Sometimes, when I want to take a break from blogging, I read other people’s blogs. And sometimes I just sit back and gaze at my own navel, but let’s talk about the other-people’s-blogs thing. The New York Times has a cleverly-titled parenting blog entitled “Motherlode,” which focuses on the juncture between parenting and life generally. Recently, I was intrigued by a post in which a father wrote in (anonymously) to talk about how much he regrets having become a parent.
“A Father in Florida” writes that he and his wife didn’t get married until they were in their 30s, living la vida loca (or as he describes it, a “jet-set lifestyle”). They now have two kids, 4 and 1.
“No matter how well prepared I thought I was, I was not prepared for the sheer magnitude of changes to my life,” Father writes. He bemoans no longer being the go-to guy at work, no more playing golf or basketball, no more bohemian loft apartment, no more evening classes for his master’s, no more book-writing or marathon training. All gone.
So if I knew then what I know now, I might have only had one child, or zero. I really, really lament the fact that I can’t have any of those (admittedly selfish) things anymore. Instead, my life’s focus is now providing for my kids. I have committed myself to being the best darn father I can be, and I have slowly accepted the fact that all those personal dreams are basically pushed to the side because of that.
Father notes that “a lot of people get very judgmental on this topic,” but says he has “a hard time believing the parents who claim to have absolutely zero regrets, and who love being a parent 100 percent of the time.” For the record, I don’t even know any of those people, so I find it hard to relate to the last part.
The complaints continue. He hasn’t slept more than 4 hours. He hasn’t gone on a vacation with just his wife in 5 years. He’s only gone on three or four dates with his wife this year. “This is quite a change from going out to a fancy dinner with cocktails, etc., every night of the week.”
Father concludes his gloom-and-doom by writing that being a parent means being willing to sacrifice all personal dreams. (I’m guessing his as-yet unwritten book wouldn’t go in the “humor” section.)
Now, the Times blogger writes back to him, saying basically “It gets better.”
“I can tell you that the way you feel about being a parent will change, sometimes several times in a day; and the fact that you feel like this right now doesn’t mean that there won’t be days when you wonder how you ever wanted anything else.”
I don’t really completely agree with either of them. Surely, this is in part because I’ve been hopelessly spoiled by divorce. You say “alternate weekends with their dad,” I say “free babysitting.” You say “too bad you miss out on Father’s Day,” I say “romantic weekend away.” I’m a silver-lining kind of gal. But I think there is a value to adult life as well as to parent life, and have had the luxury of not really having to forego either entirely.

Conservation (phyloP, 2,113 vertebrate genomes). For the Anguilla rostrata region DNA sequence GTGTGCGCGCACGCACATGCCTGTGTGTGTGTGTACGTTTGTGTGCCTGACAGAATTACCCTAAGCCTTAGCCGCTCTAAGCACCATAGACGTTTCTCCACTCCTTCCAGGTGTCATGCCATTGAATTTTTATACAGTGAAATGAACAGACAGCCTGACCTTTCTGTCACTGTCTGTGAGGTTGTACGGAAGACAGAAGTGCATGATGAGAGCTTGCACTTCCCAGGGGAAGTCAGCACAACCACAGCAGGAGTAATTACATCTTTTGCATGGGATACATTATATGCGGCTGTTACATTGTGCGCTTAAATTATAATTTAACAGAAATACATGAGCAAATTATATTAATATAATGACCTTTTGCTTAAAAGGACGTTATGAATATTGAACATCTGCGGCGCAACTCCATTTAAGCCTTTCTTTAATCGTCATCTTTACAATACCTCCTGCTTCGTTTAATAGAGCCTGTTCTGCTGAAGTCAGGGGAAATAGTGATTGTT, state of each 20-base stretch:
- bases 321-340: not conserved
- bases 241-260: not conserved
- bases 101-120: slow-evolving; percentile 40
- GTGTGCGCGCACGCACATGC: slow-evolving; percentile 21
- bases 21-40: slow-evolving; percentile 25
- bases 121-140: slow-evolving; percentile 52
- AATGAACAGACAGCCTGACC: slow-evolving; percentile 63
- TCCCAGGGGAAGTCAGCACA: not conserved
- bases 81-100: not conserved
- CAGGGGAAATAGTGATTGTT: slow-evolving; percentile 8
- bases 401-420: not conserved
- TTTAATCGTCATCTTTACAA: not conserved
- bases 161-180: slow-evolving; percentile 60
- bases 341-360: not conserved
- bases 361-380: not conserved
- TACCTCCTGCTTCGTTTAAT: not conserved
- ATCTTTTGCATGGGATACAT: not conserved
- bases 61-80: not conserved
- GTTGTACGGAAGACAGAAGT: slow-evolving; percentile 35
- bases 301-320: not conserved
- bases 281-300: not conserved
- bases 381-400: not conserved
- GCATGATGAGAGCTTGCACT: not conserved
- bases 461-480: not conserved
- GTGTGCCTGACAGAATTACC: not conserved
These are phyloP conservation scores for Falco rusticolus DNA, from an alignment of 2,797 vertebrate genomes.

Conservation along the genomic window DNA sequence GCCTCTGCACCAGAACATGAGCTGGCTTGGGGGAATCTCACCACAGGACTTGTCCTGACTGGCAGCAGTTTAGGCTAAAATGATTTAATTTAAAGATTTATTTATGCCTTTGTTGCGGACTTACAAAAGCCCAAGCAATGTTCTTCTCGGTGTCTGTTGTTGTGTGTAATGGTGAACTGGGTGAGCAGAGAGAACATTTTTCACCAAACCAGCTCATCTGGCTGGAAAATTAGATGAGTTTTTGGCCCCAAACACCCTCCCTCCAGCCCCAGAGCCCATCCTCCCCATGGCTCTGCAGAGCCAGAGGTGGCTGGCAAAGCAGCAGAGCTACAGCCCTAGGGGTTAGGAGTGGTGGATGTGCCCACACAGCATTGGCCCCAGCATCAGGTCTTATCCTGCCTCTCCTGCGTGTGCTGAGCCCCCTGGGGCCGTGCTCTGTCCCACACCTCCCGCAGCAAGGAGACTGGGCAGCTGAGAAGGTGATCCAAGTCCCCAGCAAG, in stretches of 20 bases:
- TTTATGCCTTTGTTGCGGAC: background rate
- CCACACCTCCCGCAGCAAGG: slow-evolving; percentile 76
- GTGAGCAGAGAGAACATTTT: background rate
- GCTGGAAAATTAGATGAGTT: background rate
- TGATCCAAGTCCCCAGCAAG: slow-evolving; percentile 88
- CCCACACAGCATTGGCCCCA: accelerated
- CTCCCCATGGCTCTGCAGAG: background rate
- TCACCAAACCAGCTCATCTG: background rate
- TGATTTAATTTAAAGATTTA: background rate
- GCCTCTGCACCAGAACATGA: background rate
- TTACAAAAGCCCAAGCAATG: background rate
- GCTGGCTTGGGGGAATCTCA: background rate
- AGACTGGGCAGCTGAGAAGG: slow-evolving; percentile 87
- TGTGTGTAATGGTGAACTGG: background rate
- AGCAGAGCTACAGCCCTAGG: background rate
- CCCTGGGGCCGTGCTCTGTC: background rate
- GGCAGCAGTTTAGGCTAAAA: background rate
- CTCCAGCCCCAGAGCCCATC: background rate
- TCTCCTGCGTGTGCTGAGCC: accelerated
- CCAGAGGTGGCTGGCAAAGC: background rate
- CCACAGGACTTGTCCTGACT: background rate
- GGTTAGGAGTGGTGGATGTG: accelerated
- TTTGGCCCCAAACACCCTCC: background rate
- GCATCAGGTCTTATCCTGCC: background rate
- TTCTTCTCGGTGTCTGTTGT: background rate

But it’s more my optimism than my divorce that makes me think this Father in Florida is a sad-sack pessimist – and my acknowledgment of reality which makes me know that without the adult element of my life, the parent part of my life would suffer.
Having children is great. There are also crappy days and nights with kids. I know this both as someone who has provided my own parents with ample crappy days, and as a mother who has been trapped in the house with Purell and two little boys with pinkeye. There was the late night when I delivered a monologue about the soul-sucking nature of breastfeeding and motherhood to a gray potholder in my Upper West Side kitchen (now, of course, people can blog about such things). There was the day when I sent the kid to school vaguely pissed that they got mud all over the seats of the car – and then got a call from the nurse that the kid might have a concussion. I raced to the school, heart in throat, realizing that if something really bad happened to my kid, my life would not be worth living. Now that’s fun!
But I also know that having children is also a convenient excuse for falling back on your own insecurities and faults instead of pursuing your dreams. Lazy? “Oh, I had no time to do that – you know, the kids.” I’m sorry, Father in Florida, but you’re taking the easy way out. People have lived through Auschwitz, amputations, cancers and other horrors to write books, win Nobel Prizes, run marathons and move mountains. You see where I believe that it’s possible for you to handle your 4- year-old and 1-year-old. If you build it, they will come. No, seriously – if you want to accomplish something, you make the time and you force yourself and you can do it. Stephen J. Hawking doesn’t sit around because it’s the easiest thing for him to do – and I’m sure it would be. Instead, he writes unintelligible books on levels of brilliance I can barely comprehend.
Basically what I’m saying is, don’t surrender. Live your life. Be the best person you can be, both for your kids and for yourself. Show your children what it is like to be a loving, happy adult – not only because it will be a hell of a lot more fun for you than bitching, but also because then they will have a role model after which to pattern their own loving, happy lives.
Oh, also? Every now and then, I highly recommend getting a sitter. Trust me.